October 20, 2011

Sugar/ethanol Mills in Mato Grosso Ending Harvesting Operations

Author: Michael Cordonnier/Soybean & Corn Advisor, Inc.

The sugarcane harvesting in Mato Grosso usually ends in late November or early December and resumes again in April, but many mills in the state are closing early this harvest season. Harvesting operations at some of the sugar/ethanol mills in Mato Grosso have already been shut down for the season and they will not resume operations until next April. The remaining mills in the state are expected to cease operations by mid-November. The reason for the early shut down is lack of sugarcane for processing.

Most mill operators in the state are reporting that sugarcane yields are down as much as 10% to 15% this harvest season. Extended periods of dry weather is one of the causes for the reduced production, but ageing sugarcane fields is also a principal cause for the lower production. Ageing sugarcane fields are a problem all over Brazil, not just in Mato Grosso.

Maximum productivity for sugarcane is only maintained until the crop is about six years old. Each year past the age of six, the sugarcane loses about 10% per year in productivity. Since the financial crisis in 2008, it has been difficult for producers to obtain credit for renovating their sugarcane fields and as a result, some of the sugarcane in Brazil is as much as 12 years old. Several mill operators in Mato Grosso have indicated that they will use their existing resources to renovate existing fields instead of expanding their sugarcane operations.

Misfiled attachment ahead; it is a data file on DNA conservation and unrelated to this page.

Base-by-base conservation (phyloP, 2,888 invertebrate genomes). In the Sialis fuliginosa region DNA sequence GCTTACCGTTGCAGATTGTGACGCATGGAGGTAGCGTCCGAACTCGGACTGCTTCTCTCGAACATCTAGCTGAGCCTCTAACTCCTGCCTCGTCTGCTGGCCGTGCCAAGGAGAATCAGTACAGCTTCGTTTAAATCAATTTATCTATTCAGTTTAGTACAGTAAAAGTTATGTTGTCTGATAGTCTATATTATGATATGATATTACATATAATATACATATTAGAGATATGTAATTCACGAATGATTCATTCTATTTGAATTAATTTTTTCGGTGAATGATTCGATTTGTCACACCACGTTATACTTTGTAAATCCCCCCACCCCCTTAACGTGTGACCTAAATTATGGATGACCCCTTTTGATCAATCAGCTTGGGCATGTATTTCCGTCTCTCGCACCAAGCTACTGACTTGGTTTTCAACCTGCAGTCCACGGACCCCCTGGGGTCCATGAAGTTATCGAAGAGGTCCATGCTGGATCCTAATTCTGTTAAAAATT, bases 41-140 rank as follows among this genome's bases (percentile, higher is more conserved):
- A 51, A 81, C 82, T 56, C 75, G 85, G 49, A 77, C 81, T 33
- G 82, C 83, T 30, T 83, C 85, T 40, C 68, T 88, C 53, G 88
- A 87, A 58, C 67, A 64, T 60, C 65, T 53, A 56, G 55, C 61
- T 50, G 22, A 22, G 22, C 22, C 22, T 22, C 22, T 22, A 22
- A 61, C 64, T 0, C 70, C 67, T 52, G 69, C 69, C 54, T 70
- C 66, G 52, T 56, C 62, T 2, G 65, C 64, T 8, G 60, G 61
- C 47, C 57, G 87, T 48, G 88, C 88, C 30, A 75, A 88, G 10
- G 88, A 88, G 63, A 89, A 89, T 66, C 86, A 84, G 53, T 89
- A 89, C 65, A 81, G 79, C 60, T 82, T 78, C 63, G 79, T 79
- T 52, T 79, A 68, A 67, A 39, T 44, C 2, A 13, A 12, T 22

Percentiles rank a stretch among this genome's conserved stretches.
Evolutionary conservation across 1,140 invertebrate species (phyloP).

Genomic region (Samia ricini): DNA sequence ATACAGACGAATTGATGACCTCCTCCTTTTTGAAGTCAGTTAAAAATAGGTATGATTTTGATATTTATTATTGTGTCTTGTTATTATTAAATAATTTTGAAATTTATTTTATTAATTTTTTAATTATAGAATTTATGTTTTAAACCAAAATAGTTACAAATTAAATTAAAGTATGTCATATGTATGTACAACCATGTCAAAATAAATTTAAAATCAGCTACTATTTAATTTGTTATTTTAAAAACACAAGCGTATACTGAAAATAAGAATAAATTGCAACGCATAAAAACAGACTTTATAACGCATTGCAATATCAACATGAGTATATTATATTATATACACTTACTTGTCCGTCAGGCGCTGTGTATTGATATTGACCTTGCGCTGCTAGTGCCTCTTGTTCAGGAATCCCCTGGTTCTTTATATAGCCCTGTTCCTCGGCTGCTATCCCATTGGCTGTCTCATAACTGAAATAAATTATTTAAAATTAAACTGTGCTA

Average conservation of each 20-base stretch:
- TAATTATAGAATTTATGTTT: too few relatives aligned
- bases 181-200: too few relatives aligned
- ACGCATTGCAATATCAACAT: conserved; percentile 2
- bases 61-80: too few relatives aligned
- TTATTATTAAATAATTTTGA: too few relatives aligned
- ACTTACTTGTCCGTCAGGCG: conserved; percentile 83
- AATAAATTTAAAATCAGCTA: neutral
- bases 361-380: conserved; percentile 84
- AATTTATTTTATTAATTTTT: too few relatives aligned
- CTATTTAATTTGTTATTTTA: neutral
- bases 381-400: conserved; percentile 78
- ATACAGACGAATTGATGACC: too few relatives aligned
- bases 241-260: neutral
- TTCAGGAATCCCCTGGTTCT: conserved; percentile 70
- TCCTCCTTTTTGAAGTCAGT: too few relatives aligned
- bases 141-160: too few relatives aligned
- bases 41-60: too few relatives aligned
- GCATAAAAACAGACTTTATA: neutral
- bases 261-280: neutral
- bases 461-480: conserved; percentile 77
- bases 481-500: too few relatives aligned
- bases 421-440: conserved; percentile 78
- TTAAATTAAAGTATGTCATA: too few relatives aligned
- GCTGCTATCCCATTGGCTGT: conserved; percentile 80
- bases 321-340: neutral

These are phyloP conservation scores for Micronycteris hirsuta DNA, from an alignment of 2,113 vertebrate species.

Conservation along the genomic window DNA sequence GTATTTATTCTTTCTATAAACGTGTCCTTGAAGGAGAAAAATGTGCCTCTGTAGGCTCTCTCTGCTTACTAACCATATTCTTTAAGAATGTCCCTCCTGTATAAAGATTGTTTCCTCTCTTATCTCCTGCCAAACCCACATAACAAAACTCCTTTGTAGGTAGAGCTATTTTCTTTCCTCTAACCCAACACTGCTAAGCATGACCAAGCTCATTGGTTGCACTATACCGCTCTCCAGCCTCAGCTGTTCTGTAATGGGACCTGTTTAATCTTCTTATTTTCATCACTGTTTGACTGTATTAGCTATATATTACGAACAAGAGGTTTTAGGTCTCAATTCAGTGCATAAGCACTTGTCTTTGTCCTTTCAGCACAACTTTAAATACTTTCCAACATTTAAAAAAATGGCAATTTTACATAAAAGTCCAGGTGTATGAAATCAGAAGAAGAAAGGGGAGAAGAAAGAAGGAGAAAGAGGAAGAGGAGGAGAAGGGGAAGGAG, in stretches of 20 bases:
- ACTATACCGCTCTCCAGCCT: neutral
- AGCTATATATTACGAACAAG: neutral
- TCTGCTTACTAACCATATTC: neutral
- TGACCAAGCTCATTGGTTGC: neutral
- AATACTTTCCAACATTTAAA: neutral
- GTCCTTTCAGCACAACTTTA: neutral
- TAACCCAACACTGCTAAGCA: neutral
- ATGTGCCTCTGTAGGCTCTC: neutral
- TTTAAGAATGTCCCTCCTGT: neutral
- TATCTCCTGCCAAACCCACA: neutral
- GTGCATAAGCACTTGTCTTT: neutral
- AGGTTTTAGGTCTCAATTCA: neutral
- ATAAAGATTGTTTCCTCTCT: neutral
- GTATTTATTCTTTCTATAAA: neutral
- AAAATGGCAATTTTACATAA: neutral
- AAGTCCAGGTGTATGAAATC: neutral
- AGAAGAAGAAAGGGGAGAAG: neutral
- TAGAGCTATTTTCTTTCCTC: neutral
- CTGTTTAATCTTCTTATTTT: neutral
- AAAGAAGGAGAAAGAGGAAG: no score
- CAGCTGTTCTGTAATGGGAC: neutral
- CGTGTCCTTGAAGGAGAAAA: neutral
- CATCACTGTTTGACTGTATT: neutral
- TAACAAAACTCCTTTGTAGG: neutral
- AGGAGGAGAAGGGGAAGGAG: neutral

Even though production of ethanol and sugar is going to be lower than last year, they do not expect a shortage of ethanol in the state because recent price hikes in ethanol have already reduced the demand for the fuel. The consumption of E100 in the state in 2011 has fallen 20% compared to 2010 from 416 million liters to 350 million liters.

The sugar/ethanol sector in Brazil has been losing investments in recent years and only four new sugar/ethanol mills are expected to begin operations in 2011. Two of those new mills were recently inaugurated in southern Bahia where they will join two other mills in the region already in operation.

The mill owners said they chose southern Bahia due to the quality of cane that can be grown in the region, the available of labor, existing infrastructure and financial help from the state. The state government played a key role in bringing the new mills to the state because 70% of the ethanol consumed in the state must be imported from other regions of Brazil. With the addition of these two mills, it is hoped that the cost of ethanol will fall for consumers in the state.